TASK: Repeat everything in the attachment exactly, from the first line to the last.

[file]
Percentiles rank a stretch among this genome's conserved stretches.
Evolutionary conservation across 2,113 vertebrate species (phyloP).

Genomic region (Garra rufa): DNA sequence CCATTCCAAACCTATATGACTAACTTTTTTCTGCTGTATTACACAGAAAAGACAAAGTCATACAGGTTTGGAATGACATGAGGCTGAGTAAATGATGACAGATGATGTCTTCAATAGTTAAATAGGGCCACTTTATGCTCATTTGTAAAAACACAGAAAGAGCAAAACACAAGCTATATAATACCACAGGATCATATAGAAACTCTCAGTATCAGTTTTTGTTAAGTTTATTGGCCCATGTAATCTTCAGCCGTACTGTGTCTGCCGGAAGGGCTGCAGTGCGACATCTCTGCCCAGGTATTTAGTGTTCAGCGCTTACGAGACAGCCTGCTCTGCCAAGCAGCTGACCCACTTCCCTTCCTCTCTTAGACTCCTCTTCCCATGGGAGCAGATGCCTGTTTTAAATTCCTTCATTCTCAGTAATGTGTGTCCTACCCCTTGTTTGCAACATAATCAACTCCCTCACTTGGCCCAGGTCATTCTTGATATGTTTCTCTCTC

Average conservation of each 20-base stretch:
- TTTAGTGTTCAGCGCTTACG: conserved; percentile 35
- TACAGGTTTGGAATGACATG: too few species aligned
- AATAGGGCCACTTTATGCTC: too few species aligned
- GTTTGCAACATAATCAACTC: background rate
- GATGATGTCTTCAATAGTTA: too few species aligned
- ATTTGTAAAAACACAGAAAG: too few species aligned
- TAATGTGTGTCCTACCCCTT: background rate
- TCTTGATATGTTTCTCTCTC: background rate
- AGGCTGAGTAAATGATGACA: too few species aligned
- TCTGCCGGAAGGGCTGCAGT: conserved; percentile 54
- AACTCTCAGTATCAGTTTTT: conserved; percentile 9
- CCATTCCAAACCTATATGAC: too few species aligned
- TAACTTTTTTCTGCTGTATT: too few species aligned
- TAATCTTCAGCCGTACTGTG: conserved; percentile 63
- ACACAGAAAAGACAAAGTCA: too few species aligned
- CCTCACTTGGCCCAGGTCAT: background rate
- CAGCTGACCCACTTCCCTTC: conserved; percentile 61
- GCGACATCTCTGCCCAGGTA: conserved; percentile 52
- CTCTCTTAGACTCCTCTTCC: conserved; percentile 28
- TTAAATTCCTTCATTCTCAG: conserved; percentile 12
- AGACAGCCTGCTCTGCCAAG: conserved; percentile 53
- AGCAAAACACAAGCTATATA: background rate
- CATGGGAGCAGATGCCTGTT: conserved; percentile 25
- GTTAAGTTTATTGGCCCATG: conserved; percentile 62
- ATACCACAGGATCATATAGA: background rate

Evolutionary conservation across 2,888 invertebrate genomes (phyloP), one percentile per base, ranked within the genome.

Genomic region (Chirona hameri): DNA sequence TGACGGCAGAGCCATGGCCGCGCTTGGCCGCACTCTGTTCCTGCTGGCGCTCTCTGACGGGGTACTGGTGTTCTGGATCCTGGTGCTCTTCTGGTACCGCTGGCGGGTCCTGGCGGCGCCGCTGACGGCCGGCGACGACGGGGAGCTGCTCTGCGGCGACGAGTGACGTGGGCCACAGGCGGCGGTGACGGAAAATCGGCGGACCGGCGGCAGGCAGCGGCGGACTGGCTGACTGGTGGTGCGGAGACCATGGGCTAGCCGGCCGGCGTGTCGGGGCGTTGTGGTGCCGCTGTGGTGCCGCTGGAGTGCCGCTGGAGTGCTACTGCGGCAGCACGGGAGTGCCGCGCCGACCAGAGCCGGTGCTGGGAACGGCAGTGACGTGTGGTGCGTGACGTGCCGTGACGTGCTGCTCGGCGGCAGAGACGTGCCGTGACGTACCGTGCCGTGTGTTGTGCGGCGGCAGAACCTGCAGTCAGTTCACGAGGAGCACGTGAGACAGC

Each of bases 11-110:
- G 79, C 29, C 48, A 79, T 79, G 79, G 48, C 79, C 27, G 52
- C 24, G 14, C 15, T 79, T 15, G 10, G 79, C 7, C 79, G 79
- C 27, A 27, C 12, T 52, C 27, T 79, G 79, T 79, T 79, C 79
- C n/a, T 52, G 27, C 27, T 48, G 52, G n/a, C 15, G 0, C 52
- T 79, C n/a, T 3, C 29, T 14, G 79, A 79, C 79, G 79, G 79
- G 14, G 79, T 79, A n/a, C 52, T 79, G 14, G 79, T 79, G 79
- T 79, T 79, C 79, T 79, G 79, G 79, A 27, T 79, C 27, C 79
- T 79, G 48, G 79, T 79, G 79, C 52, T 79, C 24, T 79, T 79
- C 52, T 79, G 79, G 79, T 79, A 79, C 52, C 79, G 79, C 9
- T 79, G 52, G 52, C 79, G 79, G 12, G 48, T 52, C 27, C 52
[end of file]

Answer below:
Percentiles rank a stretch among this genome's conserved stretches.
Evolutionary conservation across 2,113 vertebrate species (phyloP).

Genomic region (Garra rufa): DNA sequence CCATTCCAAACCTATATGACTAACTTTTTTCTGCTGTATTACACAGAAAAGACAAAGTCATACAGGTTTGGAATGACATGAGGCTGAGTAAATGATGACAGATGATGTCTTCAATAGTTAAATAGGGCCACTTTATGCTCATTTGTAAAAACACAGAAAGAGCAAAACACAAGCTATATAATACCACAGGATCATATAGAAACTCTCAGTATCAGTTTTTGTTAAGTTTATTGGCCCATGTAATCTTCAGCCGTACTGTGTCTGCCGGAAGGGCTGCAGTGCGACATCTCTGCCCAGGTATTTAGTGTTCAGCGCTTACGAGACAGCCTGCTCTGCCAAGCAGCTGACCCACTTCCCTTCCTCTCTTAGACTCCTCTTCCCATGGGAGCAGATGCCTGTTTTAAATTCCTTCATTCTCAGTAATGTGTGTCCTACCCCTTGTTTGCAACATAATCAACTCCCTCACTTGGCCCAGGTCATTCTTGATATGTTTCTCTCTC

Average conservation of each 20-base stretch:
- TTTAGTGTTCAGCGCTTACG: conserved; percentile 35
- TACAGGTTTGGAATGACATG: too few species aligned
- AATAGGGCCACTTTATGCTC: too few species aligned
- GTTTGCAACATAATCAACTC: background rate
- GATGATGTCTTCAATAGTTA: too few species aligned
- ATTTGTAAAAACACAGAAAG: too few species aligned
- TAATGTGTGTCCTACCCCTT: background rate
- TCTTGATATGTTTCTCTCTC: background rate
- AGGCTGAGTAAATGATGACA: too few species aligned
- TCTGCCGGAAGGGCTGCAGT: conserved; percentile 54
- AACTCTCAGTATCAGTTTTT: conserved; percentile 9
- CCATTCCAAACCTATATGAC: too few species aligned
- TAACTTTTTTCTGCTGTATT: too few species aligned
- TAATCTTCAGCCGTACTGTG: conserved; percentile 63
- ACACAGAAAAGACAAAGTCA: too few species aligned
- CCTCACTTGGCCCAGGTCAT: background rate
- CAGCTGACCCACTTCCCTTC: conserved; percentile 61
- GCGACATCTCTGCCCAGGTA: conserved; percentile 52
- CTCTCTTAGACTCCTCTTCC: conserved; percentile 28
- TTAAATTCCTTCATTCTCAG: conserved; percentile 12
- AGACAGCCTGCTCTGCCAAG: conserved; percentile 53
- AGCAAAACACAAGCTATATA: background rate
- CATGGGAGCAGATGCCTGTT: conserved; percentile 25
- GTTAAGTTTATTGGCCCATG: conserved; percentile 62
- ATACCACAGGATCATATAGA: background rate

Evolutionary conservation across 2,888 invertebrate genomes (phyloP), one percentile per base, ranked within the genome.

Genomic region (Chirona hameri): DNA sequence TGACGGCAGAGCCATGGCCGCGCTTGGCCGCACTCTGTTCCTGCTGGCGCTCTCTGACGGGGTACTGGTGTTCTGGATCCTGGTGCTCTTCTGGTACCGCTGGCGGGTCCTGGCGGCGCCGCTGACGGCCGGCGACGACGGGGAGCTGCTCTGCGGCGACGAGTGACGTGGGCCACAGGCGGCGGTGACGGAAAATCGGCGGACCGGCGGCAGGCAGCGGCGGACTGGCTGACTGGTGGTGCGGAGACCATGGGCTAGCCGGCCGGCGTGTCGGGGCGTTGTGGTGCCGCTGTGGTGCCGCTGGAGTGCCGCTGGAGTGCTACTGCGGCAGCACGGGAGTGCCGCGCCGACCAGAGCCGGTGCTGGGAACGGCAGTGACGTGTGGTGCGTGACGTGCCGTGACGTGCTGCTCGGCGGCAGAGACGTGCCGTGACGTACCGTGCCGTGTGTTGTGCGGCGGCAGAACCTGCAGTCAGTTCACGAGGAGCACGTGAGACAGC

Each of bases 11-110:
- G 79, C 29, C 48, A 79, T 79, G 79, G 48, C 79, C 27, G 52
- C 24, G 14, C 15, T 79, T 15, G 10, G 79, C 7, C 79, G 79
- C 27, A 27, C 12, T 52, C 27, T 79, G 79, T 79, T 79, C 79
- C n/a, T 52, G 27, C 27, T 48, G 52, G n/a, C 15, G 0, C 52
- T 79, C n/a, T 3, C 29, T 14, G 79, A 79, C 79, G 79, G 79
- G 14, G 79, T 79, A n/a, C 52, T 79, G 14, G 79, T 79, G 79
- T 79, T 79, C 79, T 79, G 79, G 79, A 27, T 79, C 27, C 79
- T 79, G 48, G 79, T 79, G 79, C 52, T 79, C 24, T 79, T 79
- C 52, T 79, G 79, G 79, T 79, A 79, C 52, C 79, G 79, C 9
- T 79, G 52, G 52, C 79, G 79, G 12, G 48, T 52, C 27, C 52